An 8-year-old daughter once asked her father to start recycling. He chuckled and asked, “Why?” She replied, “So you can help me save the planet.” The father chuckled again and asked, “And why do you want to save the planet?” Because that’s where I keep all my stuff,” she said. I read this in an e-mail recently and it made so much sense. Kids usually say it best. Planet Earth is where we keep “our stuff” and if we want our future generations to continue to have this luxury, we must preserve and take responsibility of what we have. Landfills are overflowing with waste, which over time, release toxic gases. The most dangerous produced is methane gas, and as it builds up pressure, it begins to move through the soil and air.
What is really scary is some of our crops are grown with this contaminated soil. These toxins also leak out into fresh waterways, which ultimately end up in our homes as drinking water. Only a limited number of chemicals in drinking water are regulated or even scientifically studied. Studies have shown that children living near these landfills have a significantly reduced growth rate and higher incidences of heart and lung disease in adults. Coincidence? Probably not.
“Living Green” means to live life in a way that is friendly to the natural environment and sustainable for planet Earth. This includes contributing to maintaining the natural balance in the environment, and preserving the planet and its natural resources. This is done by taking action to minimize the harm we do to the environment on a daily basis resulting in a way of life. We have to take action now or our future generations are going to face a lot of problems as a result of our lack of respect to our planet. How can we take small steps to do our part of living green in our daily living habits? Personally, I have incorporated these simple things in my home to do my part and I hope you will do the same.
Ditch the bottled water! Not only is it a waste of money but also it is one of the largest contributors to landfills. Statistics show that there are currently 2 million tons of discarded water bottles alone in U.S. landfills and it takes over 1,000 years for them to biodegrade. The average American consumes 167 bottled water annually and if you figure per household, that is a huge number of bottles each year. Although in bulk, bottled water is relatively inexpensive, there are much cheaper and ecofriendly ways to get water. This year, invest in a water filter such as Brita or Pure. They are water pitchers with built in filters that you fill from your tap water. Buy your family some containers that are made from glass or a safe sturdy plastic such as Nalgene bottles. Nalgenes are shatterproof water bottles that are made with a safe plastic, they will last you years! Make it fun! If you have kids, let them pick out their favorite color and have them decorate the bottle with their favorite stickers. Once you have a filter and bottles to use, you will never have to run to the store again for bottled water.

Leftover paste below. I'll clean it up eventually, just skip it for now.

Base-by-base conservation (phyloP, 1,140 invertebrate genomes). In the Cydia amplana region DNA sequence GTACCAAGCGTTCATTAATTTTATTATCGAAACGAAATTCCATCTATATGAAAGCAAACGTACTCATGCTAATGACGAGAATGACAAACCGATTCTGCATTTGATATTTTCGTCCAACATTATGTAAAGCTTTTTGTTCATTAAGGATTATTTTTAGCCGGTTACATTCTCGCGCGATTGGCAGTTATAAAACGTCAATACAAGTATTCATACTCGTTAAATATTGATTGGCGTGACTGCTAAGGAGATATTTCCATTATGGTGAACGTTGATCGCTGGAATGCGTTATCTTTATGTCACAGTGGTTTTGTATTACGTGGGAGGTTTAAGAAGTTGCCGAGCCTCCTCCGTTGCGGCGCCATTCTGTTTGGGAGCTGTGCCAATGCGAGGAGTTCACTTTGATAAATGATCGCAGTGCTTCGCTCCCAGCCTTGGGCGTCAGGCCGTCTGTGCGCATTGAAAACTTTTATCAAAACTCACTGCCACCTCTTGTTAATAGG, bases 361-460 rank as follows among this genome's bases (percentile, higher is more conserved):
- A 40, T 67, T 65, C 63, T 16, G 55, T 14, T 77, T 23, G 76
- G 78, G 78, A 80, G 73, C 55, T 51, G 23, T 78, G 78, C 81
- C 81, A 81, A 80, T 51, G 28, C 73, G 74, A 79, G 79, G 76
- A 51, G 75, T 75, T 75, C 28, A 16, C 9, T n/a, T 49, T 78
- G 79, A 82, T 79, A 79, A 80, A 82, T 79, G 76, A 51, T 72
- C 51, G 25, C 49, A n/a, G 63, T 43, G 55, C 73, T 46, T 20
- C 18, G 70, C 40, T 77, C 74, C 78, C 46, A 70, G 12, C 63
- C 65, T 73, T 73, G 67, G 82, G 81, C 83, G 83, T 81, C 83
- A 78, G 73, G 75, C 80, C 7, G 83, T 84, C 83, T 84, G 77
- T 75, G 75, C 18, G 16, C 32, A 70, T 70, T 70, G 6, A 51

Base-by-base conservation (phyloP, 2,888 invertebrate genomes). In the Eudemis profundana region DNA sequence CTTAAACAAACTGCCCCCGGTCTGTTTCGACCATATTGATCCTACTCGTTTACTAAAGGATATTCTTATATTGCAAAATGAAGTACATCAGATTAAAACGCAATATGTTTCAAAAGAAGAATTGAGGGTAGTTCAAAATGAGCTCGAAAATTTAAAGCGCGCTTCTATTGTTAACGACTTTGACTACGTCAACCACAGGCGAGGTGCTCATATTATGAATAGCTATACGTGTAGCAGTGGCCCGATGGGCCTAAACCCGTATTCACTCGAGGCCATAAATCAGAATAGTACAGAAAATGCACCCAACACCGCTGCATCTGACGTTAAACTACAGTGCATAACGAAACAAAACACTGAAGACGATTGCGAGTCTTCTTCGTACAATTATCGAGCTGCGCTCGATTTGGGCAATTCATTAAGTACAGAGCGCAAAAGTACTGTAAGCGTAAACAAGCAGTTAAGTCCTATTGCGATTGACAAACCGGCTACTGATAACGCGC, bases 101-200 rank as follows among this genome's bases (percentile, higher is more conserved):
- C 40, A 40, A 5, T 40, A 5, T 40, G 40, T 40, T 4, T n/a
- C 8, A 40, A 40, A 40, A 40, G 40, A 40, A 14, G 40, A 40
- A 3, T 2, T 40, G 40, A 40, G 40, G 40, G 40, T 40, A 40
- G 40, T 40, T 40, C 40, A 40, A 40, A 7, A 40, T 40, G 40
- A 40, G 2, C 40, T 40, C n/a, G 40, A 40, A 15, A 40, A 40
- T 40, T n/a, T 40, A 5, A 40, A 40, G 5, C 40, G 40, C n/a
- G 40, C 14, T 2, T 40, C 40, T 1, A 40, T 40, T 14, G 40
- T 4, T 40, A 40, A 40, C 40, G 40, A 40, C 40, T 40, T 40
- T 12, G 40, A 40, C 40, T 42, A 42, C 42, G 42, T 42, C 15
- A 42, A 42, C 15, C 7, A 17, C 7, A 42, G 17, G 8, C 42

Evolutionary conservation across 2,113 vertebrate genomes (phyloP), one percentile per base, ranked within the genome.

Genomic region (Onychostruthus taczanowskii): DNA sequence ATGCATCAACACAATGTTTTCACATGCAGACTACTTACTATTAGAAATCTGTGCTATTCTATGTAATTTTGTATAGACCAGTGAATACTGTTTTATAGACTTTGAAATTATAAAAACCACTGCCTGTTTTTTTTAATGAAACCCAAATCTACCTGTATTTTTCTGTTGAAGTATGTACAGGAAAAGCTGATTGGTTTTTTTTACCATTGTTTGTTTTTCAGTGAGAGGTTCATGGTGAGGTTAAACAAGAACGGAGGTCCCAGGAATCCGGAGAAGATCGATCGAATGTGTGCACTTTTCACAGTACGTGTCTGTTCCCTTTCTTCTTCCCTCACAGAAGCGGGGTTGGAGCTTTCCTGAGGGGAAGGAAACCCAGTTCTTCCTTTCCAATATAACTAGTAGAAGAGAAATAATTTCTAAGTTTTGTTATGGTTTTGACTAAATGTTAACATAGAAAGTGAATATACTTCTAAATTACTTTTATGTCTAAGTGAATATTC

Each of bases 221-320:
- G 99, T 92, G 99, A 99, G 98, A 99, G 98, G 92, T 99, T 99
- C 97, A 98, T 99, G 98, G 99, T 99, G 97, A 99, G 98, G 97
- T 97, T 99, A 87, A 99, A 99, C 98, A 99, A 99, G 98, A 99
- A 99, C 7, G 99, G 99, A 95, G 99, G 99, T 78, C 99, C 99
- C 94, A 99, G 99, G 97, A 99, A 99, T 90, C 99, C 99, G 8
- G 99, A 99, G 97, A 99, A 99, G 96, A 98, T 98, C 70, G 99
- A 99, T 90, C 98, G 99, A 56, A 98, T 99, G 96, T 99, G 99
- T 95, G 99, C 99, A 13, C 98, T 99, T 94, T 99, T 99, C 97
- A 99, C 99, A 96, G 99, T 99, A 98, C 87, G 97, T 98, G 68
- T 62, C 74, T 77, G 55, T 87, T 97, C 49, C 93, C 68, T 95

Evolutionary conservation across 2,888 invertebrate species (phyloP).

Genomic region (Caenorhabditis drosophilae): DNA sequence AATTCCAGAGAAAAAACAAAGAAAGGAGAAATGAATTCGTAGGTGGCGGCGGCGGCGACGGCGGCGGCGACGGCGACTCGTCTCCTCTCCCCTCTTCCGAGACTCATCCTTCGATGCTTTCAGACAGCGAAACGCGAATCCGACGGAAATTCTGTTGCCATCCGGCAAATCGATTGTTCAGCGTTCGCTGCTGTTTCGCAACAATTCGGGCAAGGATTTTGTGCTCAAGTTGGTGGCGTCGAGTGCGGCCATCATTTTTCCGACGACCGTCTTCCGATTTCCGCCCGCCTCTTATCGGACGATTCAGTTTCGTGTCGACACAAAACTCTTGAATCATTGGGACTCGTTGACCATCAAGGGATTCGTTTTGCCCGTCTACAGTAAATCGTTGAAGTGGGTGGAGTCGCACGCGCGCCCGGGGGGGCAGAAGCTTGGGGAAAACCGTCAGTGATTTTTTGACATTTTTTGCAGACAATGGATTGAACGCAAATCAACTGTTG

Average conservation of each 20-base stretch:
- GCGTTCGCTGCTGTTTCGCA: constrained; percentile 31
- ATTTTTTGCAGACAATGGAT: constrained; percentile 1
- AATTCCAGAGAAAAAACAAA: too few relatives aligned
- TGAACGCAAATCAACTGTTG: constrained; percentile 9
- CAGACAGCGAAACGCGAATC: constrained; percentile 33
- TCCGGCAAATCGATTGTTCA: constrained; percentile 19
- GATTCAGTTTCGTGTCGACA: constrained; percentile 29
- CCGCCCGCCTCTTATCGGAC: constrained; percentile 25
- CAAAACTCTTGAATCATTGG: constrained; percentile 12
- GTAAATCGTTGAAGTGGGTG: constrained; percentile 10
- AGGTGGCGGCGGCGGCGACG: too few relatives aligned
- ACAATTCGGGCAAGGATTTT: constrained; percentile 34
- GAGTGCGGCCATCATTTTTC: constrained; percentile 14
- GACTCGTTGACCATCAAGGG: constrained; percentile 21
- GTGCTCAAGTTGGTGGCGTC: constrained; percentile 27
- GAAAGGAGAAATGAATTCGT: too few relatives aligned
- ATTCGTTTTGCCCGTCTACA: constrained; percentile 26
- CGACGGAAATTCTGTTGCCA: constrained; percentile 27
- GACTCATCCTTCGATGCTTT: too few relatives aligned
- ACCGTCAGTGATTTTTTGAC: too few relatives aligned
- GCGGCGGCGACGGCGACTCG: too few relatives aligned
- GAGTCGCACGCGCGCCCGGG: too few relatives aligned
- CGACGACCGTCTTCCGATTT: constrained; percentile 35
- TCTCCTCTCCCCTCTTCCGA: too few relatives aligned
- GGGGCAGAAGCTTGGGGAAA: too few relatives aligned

Start recycling! This is our planet and we have only one of them, so we need to take action to insure our future generations have this planet to live on with all the wonderful natural resources we take for granted. Tuscaloosa offers many ways of recycling to make it easy to do so. The easiest way is curbside pick up, which is collected the same time as your trash day. If you use the city’s garbage services, a recycling bin and pickup is free of charge. If you do not use the trash services, there are also numerous places around town to drop off your recycling. A couple places where you can drop off recycling is Kmart on McFarland, Alabama One Credit Union on 21st Street, and the McAbee Center on Loop Road. More locations for drop off can be found at You will be surprised how much of your trash is actually recyclable. Since we have started to recycle in my household, we fill a trash bag only about once every two weeks. The rest of our trash goes into recycling.
Eat Smart! Whenever possible, buy from local farmers or farmers’ markets. Not only will your food be better quality but you will keep your money in the local economy. Consider the amount of pollution created to get your groceries from a farm to your table. Buying local will reduce the amount of greenhouse gas created when food has to be flown or trucked in. Nowadays, it is not only things like sugar, coffee, chocolate, tea, and bananas that are shipped long distances. Fruits and vegetables that were once grown locally in household gardens and small farms are now being shipped into the United States from other countries. It is estimated that the average American meal travels 1500 miles to get from the farm to your plate. In order to transport food long distances, much of it is picked while still unripe and then gassed to “ripen” it after transport. Produce is also lasting longer for transport through the use of preservatives and irradiation to keep it stable for a longer shelf life. What should really concern you is, scientists are experimenting with genetic modification to produce longer-lasting, less perishable produce. Remember, we are what we eat. When these preservatives and other chemicals are mixed in our food, they do not magically go away when consumed.
Remember the Tuscaloosa River Market is every Saturday morning from 7 a.m. until noon and you can find everything from produce, meat, honey, sweets, teas, and much more.
These are small steps, easily taken, but remember nothing is going to happen overnight. Have patience, perseverance, and be of the understanding that we don’t have to do anything huge or crazy to do our part, just keep it simple and keep it going.

Dr. Rachel Steiner is a Tuscaloosa area chiropractor.

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